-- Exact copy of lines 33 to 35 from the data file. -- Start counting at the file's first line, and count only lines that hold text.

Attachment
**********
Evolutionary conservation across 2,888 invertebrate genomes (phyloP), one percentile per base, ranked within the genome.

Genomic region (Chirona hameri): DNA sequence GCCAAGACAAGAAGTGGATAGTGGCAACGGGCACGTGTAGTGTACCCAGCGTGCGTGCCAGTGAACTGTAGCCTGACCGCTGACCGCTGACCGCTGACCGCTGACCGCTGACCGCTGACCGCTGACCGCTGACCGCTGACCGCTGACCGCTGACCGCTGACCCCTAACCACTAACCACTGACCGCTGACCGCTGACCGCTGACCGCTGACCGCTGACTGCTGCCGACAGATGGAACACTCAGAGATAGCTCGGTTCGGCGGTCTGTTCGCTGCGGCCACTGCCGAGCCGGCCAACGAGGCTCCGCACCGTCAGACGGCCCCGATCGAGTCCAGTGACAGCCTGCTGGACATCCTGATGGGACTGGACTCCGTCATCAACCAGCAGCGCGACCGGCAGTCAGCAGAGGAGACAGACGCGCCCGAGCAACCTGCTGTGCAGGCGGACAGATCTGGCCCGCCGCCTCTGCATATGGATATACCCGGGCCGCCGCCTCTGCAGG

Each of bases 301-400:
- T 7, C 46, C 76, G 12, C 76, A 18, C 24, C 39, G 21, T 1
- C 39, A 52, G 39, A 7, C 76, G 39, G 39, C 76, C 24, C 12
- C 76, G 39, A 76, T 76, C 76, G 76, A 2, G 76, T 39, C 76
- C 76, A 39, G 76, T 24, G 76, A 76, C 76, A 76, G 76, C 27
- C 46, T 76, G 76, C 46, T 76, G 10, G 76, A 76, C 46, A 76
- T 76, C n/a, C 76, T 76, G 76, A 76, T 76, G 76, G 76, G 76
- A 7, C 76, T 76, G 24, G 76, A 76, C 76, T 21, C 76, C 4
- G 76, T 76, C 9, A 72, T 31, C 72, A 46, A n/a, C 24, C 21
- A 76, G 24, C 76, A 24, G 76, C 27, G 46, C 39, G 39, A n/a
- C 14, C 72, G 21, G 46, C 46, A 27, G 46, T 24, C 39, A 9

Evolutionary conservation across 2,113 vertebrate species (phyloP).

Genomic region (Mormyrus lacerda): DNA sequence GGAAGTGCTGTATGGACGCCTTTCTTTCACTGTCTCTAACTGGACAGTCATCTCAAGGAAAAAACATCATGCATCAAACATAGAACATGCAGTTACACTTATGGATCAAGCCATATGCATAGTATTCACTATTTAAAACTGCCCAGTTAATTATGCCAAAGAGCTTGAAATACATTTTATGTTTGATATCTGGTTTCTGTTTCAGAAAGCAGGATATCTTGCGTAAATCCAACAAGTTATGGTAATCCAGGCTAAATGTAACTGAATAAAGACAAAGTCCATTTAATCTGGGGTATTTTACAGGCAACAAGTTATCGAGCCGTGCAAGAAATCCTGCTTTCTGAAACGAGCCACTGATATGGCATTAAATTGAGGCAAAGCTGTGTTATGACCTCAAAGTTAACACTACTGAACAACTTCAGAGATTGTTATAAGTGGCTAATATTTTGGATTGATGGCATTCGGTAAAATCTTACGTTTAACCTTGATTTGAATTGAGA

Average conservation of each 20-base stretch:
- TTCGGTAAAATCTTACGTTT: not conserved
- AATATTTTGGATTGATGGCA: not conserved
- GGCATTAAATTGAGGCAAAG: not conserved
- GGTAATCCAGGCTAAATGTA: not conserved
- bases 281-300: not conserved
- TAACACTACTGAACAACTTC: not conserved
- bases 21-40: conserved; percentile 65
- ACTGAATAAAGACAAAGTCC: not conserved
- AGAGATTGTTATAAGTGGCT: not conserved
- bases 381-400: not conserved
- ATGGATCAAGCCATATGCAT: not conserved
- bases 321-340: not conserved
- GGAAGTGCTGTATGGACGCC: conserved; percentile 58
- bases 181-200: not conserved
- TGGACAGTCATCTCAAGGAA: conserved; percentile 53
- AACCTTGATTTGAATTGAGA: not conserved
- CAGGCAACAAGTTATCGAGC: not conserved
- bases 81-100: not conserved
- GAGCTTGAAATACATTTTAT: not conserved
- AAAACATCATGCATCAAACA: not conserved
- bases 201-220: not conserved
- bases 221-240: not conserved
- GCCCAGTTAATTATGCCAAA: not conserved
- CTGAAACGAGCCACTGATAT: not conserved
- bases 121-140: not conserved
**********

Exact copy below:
- CAGGCAACAAGTTATCGAGC: not conserved
- bases 81-100: not conserved
- GAGCTTGAAATACATTTTAT: not conserved